Broome & Cape Leveque
White Australia has a black history.
For 60,000 years every star, every plant, every one of the 6 changing seasons (including “knock em down storm season”) has been intimately known.
But our recent past carries much shame and horror.
In Broome on the main oval, I met Kathy from Balgo who lives beneath the big tree. She was happy to share stories from her life and acknowledged this collective Australian sadness.
She quietly told me of massacres that her people had experienced, how they were rounded up with chains around their necks, made to work in concentration camps, then burnt in fires. This happened to her parents family, the Pintupi tribe, in The Great Sandy Desert. She also told me stories about her birth, how she was buried in the warm desert sand to keep warm, how her dreaming comes from what her mother saw when she gave birth. Soon her extended family came over and joined us, cross legged on the grass and told their stories too. (You can read more about their stories, under their names and images below) And then a giant lawnmower revved it’s engine behind us, and it was time to stand up, pick up the blankets, the lamb chops they’d fried up for breakfast, and clear out. Along with the lawnmower, guys with a whipper snipper and hedge trimmers arrived, cutting away her tree. Kathy pointed out a birds nest, and they agreed not to disturb it. The symbolism of the situation wasn’t lost on me.
Our white government talks about “closing the gap” on indigenous illiteracy.
How about we “close the gap” on whitefella illiteracy of the natural world?
I do think that there is a way forward. It doesn’t have to be complicated. It starts with sitting together and having a yarn.
Here are just a few stories from the people I met:
(there’s more at the end too, and some travel tips)…
Here are a few travel tips:
- Use frequent flyer points to get to Broome if you can. The flight ($800 from Sydney) is never discounted. So use those points!
- The best time to visit is the Aussie winter (May, June, July, August, September).
- I went in October, when the ocean becomes choppy with onshore winds, but it was before the stinger season of Nov, Dec, Jan, Feb, March: (when swimming is not advised and going troppo is a problem!)
- Broome Time is a thing. Pack some snacks for your arrival day, cause you might find the local establishments having a siesta.
- It’s too bloody hot to walk anywhere during the day, (it was 46 degrees one day) although I saw lots of Europeans attempting it. (What’s that quote about mad men and Englishmen in the midday sun?) The town is spread out, the bus comes once an hour in the low season, so HIRE A CAR. It’s $80 a day from Broome broome broome. It’s only 5 minutes from the airport, but you’ll probably arrive dripping. There’s also rentals at the airport.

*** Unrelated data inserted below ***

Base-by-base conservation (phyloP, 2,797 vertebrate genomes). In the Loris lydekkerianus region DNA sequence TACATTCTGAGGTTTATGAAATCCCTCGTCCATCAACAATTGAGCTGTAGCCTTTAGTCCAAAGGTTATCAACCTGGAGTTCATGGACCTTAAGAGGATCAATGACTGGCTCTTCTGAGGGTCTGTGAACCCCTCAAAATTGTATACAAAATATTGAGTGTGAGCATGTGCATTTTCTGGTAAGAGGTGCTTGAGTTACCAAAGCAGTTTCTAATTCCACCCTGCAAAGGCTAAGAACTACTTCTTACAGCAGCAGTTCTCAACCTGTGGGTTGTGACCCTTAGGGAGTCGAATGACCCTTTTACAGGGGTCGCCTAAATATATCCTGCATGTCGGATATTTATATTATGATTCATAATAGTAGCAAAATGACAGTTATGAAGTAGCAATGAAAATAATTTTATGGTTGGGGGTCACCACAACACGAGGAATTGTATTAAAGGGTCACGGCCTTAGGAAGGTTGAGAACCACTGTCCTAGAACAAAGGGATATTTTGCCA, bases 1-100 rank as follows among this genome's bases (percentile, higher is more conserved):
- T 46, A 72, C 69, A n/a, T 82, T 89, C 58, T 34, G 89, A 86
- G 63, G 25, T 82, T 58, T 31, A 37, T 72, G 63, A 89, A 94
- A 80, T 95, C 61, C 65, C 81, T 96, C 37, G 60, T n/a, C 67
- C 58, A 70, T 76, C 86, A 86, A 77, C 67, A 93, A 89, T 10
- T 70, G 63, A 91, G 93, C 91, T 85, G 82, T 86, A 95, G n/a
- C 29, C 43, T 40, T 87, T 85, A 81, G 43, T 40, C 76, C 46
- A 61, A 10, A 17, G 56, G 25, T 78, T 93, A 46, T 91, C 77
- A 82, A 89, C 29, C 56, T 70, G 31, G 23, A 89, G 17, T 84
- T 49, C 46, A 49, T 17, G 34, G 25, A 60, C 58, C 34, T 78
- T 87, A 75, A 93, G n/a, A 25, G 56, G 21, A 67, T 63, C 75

- Once you have a car, you can drive out to Gantheaume Point to see the dinosaur footprints, or (if they are covered by the king tides), at least you can admire the red rocks, the blue, blue sea, and head onto the Jetty.
- The Jetty . All sorts of things are exported from here by sea to the big wide world, such as iron ore, cattle, gas, etc. Beneath this jetty you might see local kids fishing for Barramundi with spears and leaping off the rocks into the sea. A lovely place to cool off, or drop a line. (You can get fishing gear in town).
- I swapped my town car for a 4 wheel drive and headed up north to Cape Leveque, where I stayed 2 nights at Kooljaman. It’s not that far on the map – only 200 -300 ks, but it took about 6 hours as it’s red dust all the way. Little did this city girl know that if you let some air out of your tyres (ideally down to 28 psi), you get a lot more grip and can go faster. Ah well…
- Cape Leveque is beautiful and remote. Bring food. They have camp grounds, or simple huts. I joined a bush tucker tour and a “Tagalong”- following Bardi Jawi elder Bill Lee in a convoy of 4X4’s. He caught turtles, speared mud crabs, showed us where baby osprey eagles were nesting. It was a fascinating day, and pushed my brand new sand hill driving capabilities to the limit. One morning I spotted a giant manta ray. It’s a raw and untouched landscape, a world away from the masses of tourists in Europe.
- In town I visited Magabala Books, Kimberley Bookshop, The Green Mango Cafe, the Short Street Gallery (both in town and in an old Bungalow nearby), the Museum, Matso’s brewery, and of course sunset over Cable Beach – you can watch this from a camel, whilst sipping a cocktail at Cable Beach Resort, whilst saluting to the sun from a yoga class, bobbing in the sea, or just blobbing on the green. I also attended a fantastic star gazing Astro Tour just out near the crocodile park. I visited the oval early in the mornings and sat with the mob that lives beneath the “Balgo Tree”.
- Check out these books & doco for more inspiration: